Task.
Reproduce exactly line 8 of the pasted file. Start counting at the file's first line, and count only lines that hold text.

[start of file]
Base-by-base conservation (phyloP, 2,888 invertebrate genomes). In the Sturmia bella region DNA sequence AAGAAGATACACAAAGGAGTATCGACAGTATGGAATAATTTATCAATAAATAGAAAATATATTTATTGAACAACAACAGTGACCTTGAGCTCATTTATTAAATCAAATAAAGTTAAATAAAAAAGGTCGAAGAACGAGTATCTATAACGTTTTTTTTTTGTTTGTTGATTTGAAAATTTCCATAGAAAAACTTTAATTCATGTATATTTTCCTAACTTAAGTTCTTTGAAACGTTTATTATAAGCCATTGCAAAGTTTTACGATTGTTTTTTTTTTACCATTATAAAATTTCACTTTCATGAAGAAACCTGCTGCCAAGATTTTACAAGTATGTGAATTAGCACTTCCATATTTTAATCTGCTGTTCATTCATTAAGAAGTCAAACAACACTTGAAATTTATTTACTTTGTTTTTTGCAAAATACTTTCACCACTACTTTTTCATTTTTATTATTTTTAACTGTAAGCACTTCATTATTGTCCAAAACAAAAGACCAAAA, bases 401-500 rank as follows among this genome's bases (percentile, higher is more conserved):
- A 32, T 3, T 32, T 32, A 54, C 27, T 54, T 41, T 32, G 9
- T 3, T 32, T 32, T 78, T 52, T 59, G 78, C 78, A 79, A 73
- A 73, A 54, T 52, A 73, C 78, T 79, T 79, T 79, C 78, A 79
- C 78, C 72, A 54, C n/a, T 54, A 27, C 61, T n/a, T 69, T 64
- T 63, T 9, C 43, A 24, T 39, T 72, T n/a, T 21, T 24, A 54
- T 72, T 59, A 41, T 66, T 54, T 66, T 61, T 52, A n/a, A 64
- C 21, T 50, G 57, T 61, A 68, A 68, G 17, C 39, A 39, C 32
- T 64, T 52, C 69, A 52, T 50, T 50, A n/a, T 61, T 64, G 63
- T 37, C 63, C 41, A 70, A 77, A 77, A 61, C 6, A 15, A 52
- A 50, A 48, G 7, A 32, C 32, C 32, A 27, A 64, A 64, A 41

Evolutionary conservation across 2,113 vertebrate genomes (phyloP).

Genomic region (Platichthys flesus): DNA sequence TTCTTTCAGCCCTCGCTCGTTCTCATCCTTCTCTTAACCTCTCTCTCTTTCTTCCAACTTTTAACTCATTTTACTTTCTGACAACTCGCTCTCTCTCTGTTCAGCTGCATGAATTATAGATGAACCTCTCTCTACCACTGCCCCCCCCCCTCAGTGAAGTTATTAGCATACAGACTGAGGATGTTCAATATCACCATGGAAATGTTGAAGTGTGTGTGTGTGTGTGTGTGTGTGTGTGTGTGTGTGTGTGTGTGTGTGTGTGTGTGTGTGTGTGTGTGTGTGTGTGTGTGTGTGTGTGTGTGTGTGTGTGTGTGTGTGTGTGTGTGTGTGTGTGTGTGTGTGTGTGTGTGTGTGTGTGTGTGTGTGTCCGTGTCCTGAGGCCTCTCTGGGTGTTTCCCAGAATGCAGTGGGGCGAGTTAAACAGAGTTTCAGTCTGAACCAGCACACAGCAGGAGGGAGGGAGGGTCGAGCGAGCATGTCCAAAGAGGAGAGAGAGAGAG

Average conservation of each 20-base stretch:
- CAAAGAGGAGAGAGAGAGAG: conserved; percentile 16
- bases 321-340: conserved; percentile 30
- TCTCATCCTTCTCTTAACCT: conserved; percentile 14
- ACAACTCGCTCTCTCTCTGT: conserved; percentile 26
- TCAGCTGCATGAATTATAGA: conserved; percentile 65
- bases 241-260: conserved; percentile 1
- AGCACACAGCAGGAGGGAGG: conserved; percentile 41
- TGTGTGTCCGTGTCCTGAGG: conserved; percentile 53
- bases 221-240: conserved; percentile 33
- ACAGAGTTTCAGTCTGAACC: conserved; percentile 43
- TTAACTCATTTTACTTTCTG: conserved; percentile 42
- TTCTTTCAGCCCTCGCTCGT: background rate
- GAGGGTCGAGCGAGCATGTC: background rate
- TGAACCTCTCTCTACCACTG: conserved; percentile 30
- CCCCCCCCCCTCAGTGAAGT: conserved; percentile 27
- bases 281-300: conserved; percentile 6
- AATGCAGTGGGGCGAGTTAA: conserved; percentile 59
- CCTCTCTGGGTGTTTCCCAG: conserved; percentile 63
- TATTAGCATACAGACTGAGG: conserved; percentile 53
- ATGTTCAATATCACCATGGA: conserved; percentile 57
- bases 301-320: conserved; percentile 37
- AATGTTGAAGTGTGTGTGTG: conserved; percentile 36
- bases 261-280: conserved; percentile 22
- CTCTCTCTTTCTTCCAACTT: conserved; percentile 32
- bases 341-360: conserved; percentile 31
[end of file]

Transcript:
- C 21, T 50, G 57, T 61, A 68, A 68, G 17, C 39, A 39, C 32